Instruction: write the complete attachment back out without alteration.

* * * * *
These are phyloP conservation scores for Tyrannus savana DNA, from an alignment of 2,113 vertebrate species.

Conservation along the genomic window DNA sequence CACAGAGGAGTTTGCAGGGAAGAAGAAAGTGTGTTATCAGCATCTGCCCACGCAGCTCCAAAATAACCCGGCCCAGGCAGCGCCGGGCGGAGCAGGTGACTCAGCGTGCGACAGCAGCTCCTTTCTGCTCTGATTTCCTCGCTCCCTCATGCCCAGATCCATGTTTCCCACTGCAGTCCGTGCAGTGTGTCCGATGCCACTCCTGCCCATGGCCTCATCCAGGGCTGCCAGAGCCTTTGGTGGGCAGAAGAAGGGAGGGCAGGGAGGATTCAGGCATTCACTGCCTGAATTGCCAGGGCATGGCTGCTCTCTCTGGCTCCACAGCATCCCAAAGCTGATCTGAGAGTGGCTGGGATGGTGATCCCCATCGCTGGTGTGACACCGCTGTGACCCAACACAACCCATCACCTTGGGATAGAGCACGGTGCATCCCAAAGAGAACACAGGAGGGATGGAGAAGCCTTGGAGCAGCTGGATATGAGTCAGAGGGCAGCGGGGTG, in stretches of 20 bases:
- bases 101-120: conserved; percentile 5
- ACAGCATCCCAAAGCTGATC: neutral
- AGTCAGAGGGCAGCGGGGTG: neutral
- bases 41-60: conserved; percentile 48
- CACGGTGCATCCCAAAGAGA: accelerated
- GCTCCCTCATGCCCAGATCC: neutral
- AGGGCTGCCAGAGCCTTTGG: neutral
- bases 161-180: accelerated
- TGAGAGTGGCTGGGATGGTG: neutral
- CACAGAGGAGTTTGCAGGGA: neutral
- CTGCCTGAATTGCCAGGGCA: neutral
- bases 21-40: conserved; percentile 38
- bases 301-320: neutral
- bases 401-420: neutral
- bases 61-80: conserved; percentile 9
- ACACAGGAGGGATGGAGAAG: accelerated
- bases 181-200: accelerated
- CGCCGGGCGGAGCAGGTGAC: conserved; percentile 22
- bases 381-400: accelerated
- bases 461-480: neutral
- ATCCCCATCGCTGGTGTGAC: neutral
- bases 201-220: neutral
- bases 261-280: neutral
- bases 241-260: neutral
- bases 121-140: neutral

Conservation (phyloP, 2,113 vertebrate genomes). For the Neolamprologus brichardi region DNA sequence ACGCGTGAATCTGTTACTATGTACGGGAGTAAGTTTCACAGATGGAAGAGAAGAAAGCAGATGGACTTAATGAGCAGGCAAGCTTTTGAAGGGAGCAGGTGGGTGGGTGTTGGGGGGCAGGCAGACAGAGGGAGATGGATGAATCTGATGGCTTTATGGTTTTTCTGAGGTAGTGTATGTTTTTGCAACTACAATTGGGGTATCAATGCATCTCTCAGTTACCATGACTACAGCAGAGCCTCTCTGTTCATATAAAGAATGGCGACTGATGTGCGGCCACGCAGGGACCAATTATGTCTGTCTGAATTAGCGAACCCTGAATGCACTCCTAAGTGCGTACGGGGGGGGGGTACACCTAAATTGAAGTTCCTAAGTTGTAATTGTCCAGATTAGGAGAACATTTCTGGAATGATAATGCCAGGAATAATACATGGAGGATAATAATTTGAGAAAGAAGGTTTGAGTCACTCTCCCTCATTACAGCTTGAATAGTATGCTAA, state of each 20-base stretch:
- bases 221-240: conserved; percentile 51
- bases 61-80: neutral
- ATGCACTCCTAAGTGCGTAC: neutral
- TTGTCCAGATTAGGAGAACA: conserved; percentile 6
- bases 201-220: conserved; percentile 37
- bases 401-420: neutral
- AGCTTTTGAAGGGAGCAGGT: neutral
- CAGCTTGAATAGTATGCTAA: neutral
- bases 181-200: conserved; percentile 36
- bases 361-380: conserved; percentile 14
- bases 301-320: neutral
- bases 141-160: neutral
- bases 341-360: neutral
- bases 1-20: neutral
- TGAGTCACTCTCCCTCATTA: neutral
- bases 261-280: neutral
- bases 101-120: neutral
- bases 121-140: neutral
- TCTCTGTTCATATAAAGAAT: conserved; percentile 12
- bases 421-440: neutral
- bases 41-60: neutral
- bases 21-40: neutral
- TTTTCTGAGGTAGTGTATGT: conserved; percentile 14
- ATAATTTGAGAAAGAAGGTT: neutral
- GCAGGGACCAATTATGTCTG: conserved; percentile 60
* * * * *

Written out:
These are phyloP conservation scores for Tyrannus savana DNA, from an alignment of 2,113 vertebrate species.

Conservation along the genomic window DNA sequence CACAGAGGAGTTTGCAGGGAAGAAGAAAGTGTGTTATCAGCATCTGCCCACGCAGCTCCAAAATAACCCGGCCCAGGCAGCGCCGGGCGGAGCAGGTGACTCAGCGTGCGACAGCAGCTCCTTTCTGCTCTGATTTCCTCGCTCCCTCATGCCCAGATCCATGTTTCCCACTGCAGTCCGTGCAGTGTGTCCGATGCCACTCCTGCCCATGGCCTCATCCAGGGCTGCCAGAGCCTTTGGTGGGCAGAAGAAGGGAGGGCAGGGAGGATTCAGGCATTCACTGCCTGAATTGCCAGGGCATGGCTGCTCTCTCTGGCTCCACAGCATCCCAAAGCTGATCTGAGAGTGGCTGGGATGGTGATCCCCATCGCTGGTGTGACACCGCTGTGACCCAACACAACCCATCACCTTGGGATAGAGCACGGTGCATCCCAAAGAGAACACAGGAGGGATGGAGAAGCCTTGGAGCAGCTGGATATGAGTCAGAGGGCAGCGGGGTG, in stretches of 20 bases:
- bases 101-120: conserved; percentile 5
- ACAGCATCCCAAAGCTGATC: neutral
- AGTCAGAGGGCAGCGGGGTG: neutral
- bases 41-60: conserved; percentile 48
- CACGGTGCATCCCAAAGAGA: accelerated
- GCTCCCTCATGCCCAGATCC: neutral
- AGGGCTGCCAGAGCCTTTGG: neutral
- bases 161-180: accelerated
- TGAGAGTGGCTGGGATGGTG: neutral
- CACAGAGGAGTTTGCAGGGA: neutral
- CTGCCTGAATTGCCAGGGCA: neutral
- bases 21-40: conserved; percentile 38
- bases 301-320: neutral
- bases 401-420: neutral
- bases 61-80: conserved; percentile 9
- ACACAGGAGGGATGGAGAAG: accelerated
- bases 181-200: accelerated
- CGCCGGGCGGAGCAGGTGAC: conserved; percentile 22
- bases 381-400: accelerated
- bases 461-480: neutral
- ATCCCCATCGCTGGTGTGAC: neutral
- bases 201-220: neutral
- bases 261-280: neutral
- bases 241-260: neutral
- bases 121-140: neutral

Conservation (phyloP, 2,113 vertebrate genomes). For the Neolamprologus brichardi region DNA sequence ACGCGTGAATCTGTTACTATGTACGGGAGTAAGTTTCACAGATGGAAGAGAAGAAAGCAGATGGACTTAATGAGCAGGCAAGCTTTTGAAGGGAGCAGGTGGGTGGGTGTTGGGGGGCAGGCAGACAGAGGGAGATGGATGAATCTGATGGCTTTATGGTTTTTCTGAGGTAGTGTATGTTTTTGCAACTACAATTGGGGTATCAATGCATCTCTCAGTTACCATGACTACAGCAGAGCCTCTCTGTTCATATAAAGAATGGCGACTGATGTGCGGCCACGCAGGGACCAATTATGTCTGTCTGAATTAGCGAACCCTGAATGCACTCCTAAGTGCGTACGGGGGGGGGGTACACCTAAATTGAAGTTCCTAAGTTGTAATTGTCCAGATTAGGAGAACATTTCTGGAATGATAATGCCAGGAATAATACATGGAGGATAATAATTTGAGAAAGAAGGTTTGAGTCACTCTCCCTCATTACAGCTTGAATAGTATGCTAA, state of each 20-base stretch:
- bases 221-240: conserved; percentile 51
- bases 61-80: neutral
- ATGCACTCCTAAGTGCGTAC: neutral
- TTGTCCAGATTAGGAGAACA: conserved; percentile 6
- bases 201-220: conserved; percentile 37
- bases 401-420: neutral
- AGCTTTTGAAGGGAGCAGGT: neutral
- CAGCTTGAATAGTATGCTAA: neutral
- bases 181-200: conserved; percentile 36
- bases 361-380: conserved; percentile 14
- bases 301-320: neutral
- bases 141-160: neutral
- bases 341-360: neutral
- bases 1-20: neutral
- TGAGTCACTCTCCCTCATTA: neutral
- bases 261-280: neutral
- bases 101-120: neutral
- bases 121-140: neutral
- TCTCTGTTCATATAAAGAAT: conserved; percentile 12
- bases 421-440: neutral
- bases 41-60: neutral
- bases 21-40: neutral
- TTTTCTGAGGTAGTGTATGT: conserved; percentile 14
- ATAATTTGAGAAAGAAGGTT: neutral
- GCAGGGACCAATTATGTCTG: conserved; percentile 60